By Chris Kieffer
TUPELO – Jim Pate has a soft spot for nontraditional students.
As dean of the University of Mississippi’s Tupelo campus for the past nine years, he has interacted with many adult learners who were often trying to balance jobs and families while pursuing higher education.
“They sometimes get kind of lost in the system,” Pate said. “They have a lot of challenges in their personal lives, so it is important to show some patience and concern to help them along. Sometimes life has been really tough, and our folks do a great job of working with them.”
Pate will retire on June 30, following a 47-year career in education. The school will host a retirement reception in his honor from 2 to 4 p.m. Monday at the Advanced Education Center, located at 1918 Briar Ridge Road.
“He is a real advocate for nontraditional students,” said Aretha Nabors, senior admissions clerk. “He makes sure we find classes accessible to them with their work life and schedule. Sometimes people don’t understand how difficult that is to do.”
Pate began his tenure in August 2005 after serving as vice president for academic affairs and professor of history at Northeastern State University in Oklahoma for seven years. He’s overseen enrollment growth on the campus, which has 14 degree programs – the largest being elementary education, business, social work and criminal justice.
When he started, the Tupelo campus had about 540 students, and the Booneville campus – which he also oversees – had about 20 to 30. Today there are about 800 students in Tupelo and 60 in Booneville. They peaked two years ago with around 915 and 90 students, respectively.
“I hope I have raised awareness of the regional campuses in the Northeast Mississippi area,” he said. “When I first started, a lot of people told me they didn’t realize the university was here.”
He’s also been active in the community, serving on the Community Development Foundation board, Rotary Club, CREATE Foundation committees and former Mayor Jack Reed Jr.’s Education Task Force.
“Dr. Pate has played an invaluable role in the economic development of this region, committed to providing our community opportunities for higher education,” said David Rumbarger, CDF president.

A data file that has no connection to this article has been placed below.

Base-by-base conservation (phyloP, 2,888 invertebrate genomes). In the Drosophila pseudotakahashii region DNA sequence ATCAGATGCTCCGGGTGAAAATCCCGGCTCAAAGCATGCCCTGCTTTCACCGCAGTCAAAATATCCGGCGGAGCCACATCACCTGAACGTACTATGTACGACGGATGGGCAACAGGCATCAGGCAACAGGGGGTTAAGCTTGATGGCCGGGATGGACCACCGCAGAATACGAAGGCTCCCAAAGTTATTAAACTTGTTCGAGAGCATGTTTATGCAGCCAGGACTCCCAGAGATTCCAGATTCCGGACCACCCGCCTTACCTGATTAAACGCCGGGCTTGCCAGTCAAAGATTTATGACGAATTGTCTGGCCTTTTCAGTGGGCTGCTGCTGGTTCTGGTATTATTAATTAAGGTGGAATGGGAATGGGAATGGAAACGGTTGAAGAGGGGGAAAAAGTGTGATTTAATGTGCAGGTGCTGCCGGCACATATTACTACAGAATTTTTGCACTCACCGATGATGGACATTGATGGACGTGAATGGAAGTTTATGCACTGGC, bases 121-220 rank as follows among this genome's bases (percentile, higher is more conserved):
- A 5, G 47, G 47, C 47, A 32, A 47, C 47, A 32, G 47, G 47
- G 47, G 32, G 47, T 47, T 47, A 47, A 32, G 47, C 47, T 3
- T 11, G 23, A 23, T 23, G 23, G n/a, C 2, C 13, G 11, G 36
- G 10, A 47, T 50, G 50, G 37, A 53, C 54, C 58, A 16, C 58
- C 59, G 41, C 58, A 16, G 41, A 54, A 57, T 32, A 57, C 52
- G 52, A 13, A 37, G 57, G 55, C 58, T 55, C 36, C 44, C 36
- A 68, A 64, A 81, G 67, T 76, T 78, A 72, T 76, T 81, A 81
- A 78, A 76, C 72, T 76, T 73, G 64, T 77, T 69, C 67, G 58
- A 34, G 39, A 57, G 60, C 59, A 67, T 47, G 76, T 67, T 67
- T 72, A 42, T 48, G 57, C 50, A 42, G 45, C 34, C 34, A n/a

Now, Pate, 71, said it is time for him to “look at other things.” He has several research and book projects he plans to pursue, particularly involving Native American history and warfare. He’s already published books and encyclopedia entries on the topic.
“If I had to sum him up, I would say he is a gentleman and scholar,” said Lynne Murchison, Ole Miss assistant provost for regional education. “…I appreciate his fine mind.”
The search for his successor, she said, is ongoing.
Pate was born in Tremont, but moved to Waukegan, Ill., when he was 6 and graduated from high school there. He returned to the region to attend Itawamba Junior College and be closer to his grandparents. He earned his bachelor’s degree from Delta State University and his master’s and doctorate degrees from Mississippi State University.
His career in education began at the University of West Alabama (then called Livingston University), where he served 28 years as a professor, dean, athletic director and academic vice president. He also worked as dean of the school of arts and letters and professor of history at Southeastern Oklahoma State University.
“What I’ve always loved about him is he makes you do your job,” said Alicia Goodson, administrative coordinator at UM-Tupelo. “He gives 110 percent every day. He comes in every morning and makes you want to be a better employee.”